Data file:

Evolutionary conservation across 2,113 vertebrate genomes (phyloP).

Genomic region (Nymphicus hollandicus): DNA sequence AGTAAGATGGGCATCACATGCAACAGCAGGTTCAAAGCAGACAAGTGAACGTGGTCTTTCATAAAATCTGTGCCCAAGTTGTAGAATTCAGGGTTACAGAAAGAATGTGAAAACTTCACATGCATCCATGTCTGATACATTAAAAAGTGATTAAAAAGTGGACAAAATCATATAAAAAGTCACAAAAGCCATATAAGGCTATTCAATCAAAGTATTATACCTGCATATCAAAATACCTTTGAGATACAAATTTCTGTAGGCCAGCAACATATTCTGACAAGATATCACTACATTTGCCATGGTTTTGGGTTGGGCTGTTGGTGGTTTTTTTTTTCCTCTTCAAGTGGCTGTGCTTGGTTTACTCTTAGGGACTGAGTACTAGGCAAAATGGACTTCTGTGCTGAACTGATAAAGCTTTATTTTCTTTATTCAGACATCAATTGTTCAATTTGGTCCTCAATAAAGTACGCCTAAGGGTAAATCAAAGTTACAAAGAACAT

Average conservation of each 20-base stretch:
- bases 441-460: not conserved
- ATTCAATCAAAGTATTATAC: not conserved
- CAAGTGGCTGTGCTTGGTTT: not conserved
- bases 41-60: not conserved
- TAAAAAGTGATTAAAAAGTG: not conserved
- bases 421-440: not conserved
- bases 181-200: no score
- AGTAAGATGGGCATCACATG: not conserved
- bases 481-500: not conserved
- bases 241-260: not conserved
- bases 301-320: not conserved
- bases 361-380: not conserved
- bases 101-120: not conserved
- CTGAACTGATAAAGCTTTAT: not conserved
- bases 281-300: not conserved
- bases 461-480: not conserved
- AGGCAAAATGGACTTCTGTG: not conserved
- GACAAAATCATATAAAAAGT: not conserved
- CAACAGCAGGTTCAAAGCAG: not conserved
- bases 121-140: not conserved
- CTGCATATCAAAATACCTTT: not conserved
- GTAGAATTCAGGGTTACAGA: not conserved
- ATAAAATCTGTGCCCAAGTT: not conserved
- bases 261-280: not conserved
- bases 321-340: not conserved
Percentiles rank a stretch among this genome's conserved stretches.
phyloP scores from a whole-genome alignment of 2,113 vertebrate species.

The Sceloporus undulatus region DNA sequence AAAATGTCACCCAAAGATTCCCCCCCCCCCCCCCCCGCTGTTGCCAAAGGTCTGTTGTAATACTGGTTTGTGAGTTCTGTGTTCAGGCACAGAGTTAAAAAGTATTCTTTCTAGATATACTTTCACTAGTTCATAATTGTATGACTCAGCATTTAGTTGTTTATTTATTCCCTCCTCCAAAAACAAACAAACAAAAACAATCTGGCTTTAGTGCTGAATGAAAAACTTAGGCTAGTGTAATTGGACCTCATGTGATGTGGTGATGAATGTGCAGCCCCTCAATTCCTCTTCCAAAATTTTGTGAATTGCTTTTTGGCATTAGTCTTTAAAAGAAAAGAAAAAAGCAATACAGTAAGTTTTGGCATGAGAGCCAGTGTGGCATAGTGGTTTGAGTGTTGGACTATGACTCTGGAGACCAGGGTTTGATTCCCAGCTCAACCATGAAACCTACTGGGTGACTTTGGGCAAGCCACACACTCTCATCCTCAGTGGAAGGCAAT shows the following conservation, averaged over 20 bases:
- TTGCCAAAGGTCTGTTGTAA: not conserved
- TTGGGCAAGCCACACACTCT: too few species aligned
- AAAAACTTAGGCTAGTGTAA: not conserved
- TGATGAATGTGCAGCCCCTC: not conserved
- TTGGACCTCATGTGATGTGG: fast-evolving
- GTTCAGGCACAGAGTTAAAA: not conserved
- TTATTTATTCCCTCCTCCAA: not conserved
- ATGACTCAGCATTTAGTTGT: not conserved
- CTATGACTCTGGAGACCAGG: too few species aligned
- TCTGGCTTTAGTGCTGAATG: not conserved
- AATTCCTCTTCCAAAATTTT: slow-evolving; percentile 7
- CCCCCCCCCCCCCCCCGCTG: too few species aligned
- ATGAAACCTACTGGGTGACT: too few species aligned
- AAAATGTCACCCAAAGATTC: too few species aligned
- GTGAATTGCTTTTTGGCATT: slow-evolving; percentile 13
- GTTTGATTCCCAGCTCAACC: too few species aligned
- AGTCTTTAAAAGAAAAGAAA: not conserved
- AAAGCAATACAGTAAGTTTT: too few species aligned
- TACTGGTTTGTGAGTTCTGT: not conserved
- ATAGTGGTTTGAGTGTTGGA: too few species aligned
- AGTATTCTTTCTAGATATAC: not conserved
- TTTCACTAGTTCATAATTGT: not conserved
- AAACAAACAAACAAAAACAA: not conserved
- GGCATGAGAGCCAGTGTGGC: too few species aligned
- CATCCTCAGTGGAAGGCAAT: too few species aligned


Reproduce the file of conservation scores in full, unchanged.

Evolutionary conservation across 2,113 vertebrate genomes (phyloP).

Genomic region (Nymphicus hollandicus): DNA sequence AGTAAGATGGGCATCACATGCAACAGCAGGTTCAAAGCAGACAAGTGAACGTGGTCTTTCATAAAATCTGTGCCCAAGTTGTAGAATTCAGGGTTACAGAAAGAATGTGAAAACTTCACATGCATCCATGTCTGATACATTAAAAAGTGATTAAAAAGTGGACAAAATCATATAAAAAGTCACAAAAGCCATATAAGGCTATTCAATCAAAGTATTATACCTGCATATCAAAATACCTTTGAGATACAAATTTCTGTAGGCCAGCAACATATTCTGACAAGATATCACTACATTTGCCATGGTTTTGGGTTGGGCTGTTGGTGGTTTTTTTTTTCCTCTTCAAGTGGCTGTGCTTGGTTTACTCTTAGGGACTGAGTACTAGGCAAAATGGACTTCTGTGCTGAACTGATAAAGCTTTATTTTCTTTATTCAGACATCAATTGTTCAATTTGGTCCTCAATAAAGTACGCCTAAGGGTAAATCAAAGTTACAAAGAACAT

Average conservation of each 20-base stretch:
- bases 441-460: not conserved
- ATTCAATCAAAGTATTATAC: not conserved
- CAAGTGGCTGTGCTTGGTTT: not conserved
- bases 41-60: not conserved
- TAAAAAGTGATTAAAAAGTG: not conserved
- bases 421-440: not conserved
- bases 181-200: no score
- AGTAAGATGGGCATCACATG: not conserved
- bases 481-500: not conserved
- bases 241-260: not conserved
- bases 301-320: not conserved
- bases 361-380: not conserved
- bases 101-120: not conserved
- CTGAACTGATAAAGCTTTAT: not conserved
- bases 281-300: not conserved
- bases 461-480: not conserved
- AGGCAAAATGGACTTCTGTG: not conserved
- GACAAAATCATATAAAAAGT: not conserved
- CAACAGCAGGTTCAAAGCAG: not conserved
- bases 121-140: not conserved
- CTGCATATCAAAATACCTTT: not conserved
- GTAGAATTCAGGGTTACAGA: not conserved
- ATAAAATCTGTGCCCAAGTT: not conserved
- bases 261-280: not conserved
- bases 321-340: not conserved
Percentiles rank a stretch among this genome's conserved stretches.
phyloP scores from a whole-genome alignment of 2,113 vertebrate species.

The Sceloporus undulatus region DNA sequence AAAATGTCACCCAAAGATTCCCCCCCCCCCCCCCCCGCTGTTGCCAAAGGTCTGTTGTAATACTGGTTTGTGAGTTCTGTGTTCAGGCACAGAGTTAAAAAGTATTCTTTCTAGATATACTTTCACTAGTTCATAATTGTATGACTCAGCATTTAGTTGTTTATTTATTCCCTCCTCCAAAAACAAACAAACAAAAACAATCTGGCTTTAGTGCTGAATGAAAAACTTAGGCTAGTGTAATTGGACCTCATGTGATGTGGTGATGAATGTGCAGCCCCTCAATTCCTCTTCCAAAATTTTGTGAATTGCTTTTTGGCATTAGTCTTTAAAAGAAAAGAAAAAAGCAATACAGTAAGTTTTGGCATGAGAGCCAGTGTGGCATAGTGGTTTGAGTGTTGGACTATGACTCTGGAGACCAGGGTTTGATTCCCAGCTCAACCATGAAACCTACTGGGTGACTTTGGGCAAGCCACACACTCTCATCCTCAGTGGAAGGCAAT shows the following conservation, averaged over 20 bases:
- TTGCCAAAGGTCTGTTGTAA: not conserved
- TTGGGCAAGCCACACACTCT: too few species aligned
- AAAAACTTAGGCTAGTGTAA: not conserved
- TGATGAATGTGCAGCCCCTC: not conserved
- TTGGACCTCATGTGATGTGG: fast-evolving
- GTTCAGGCACAGAGTTAAAA: not conserved
- TTATTTATTCCCTCCTCCAA: not conserved
- ATGACTCAGCATTTAGTTGT: not conserved
- CTATGACTCTGGAGACCAGG: too few species aligned
- TCTGGCTTTAGTGCTGAATG: not conserved
- AATTCCTCTTCCAAAATTTT: slow-evolving; percentile 7
- CCCCCCCCCCCCCCCCGCTG: too few species aligned
- ATGAAACCTACTGGGTGACT: too few species aligned
- AAAATGTCACCCAAAGATTC: too few species aligned
- GTGAATTGCTTTTTGGCATT: slow-evolving; percentile 13
- GTTTGATTCCCAGCTCAACC: too few species aligned
- AGTCTTTAAAAGAAAAGAAA: not conserved
- AAAGCAATACAGTAAGTTTT: too few species aligned
- TACTGGTTTGTGAGTTCTGT: not conserved
- ATAGTGGTTTGAGTGTTGGA: too few species aligned
- AGTATTCTTTCTAGATATAC: not conserved
- TTTCACTAGTTCATAATTGT: not conserved
- AAACAAACAAACAAAAACAA: not conserved
- GGCATGAGAGCCAGTGTGGC: too few species aligned
- CATCCTCAGTGGAAGGCAAT: too few species aligned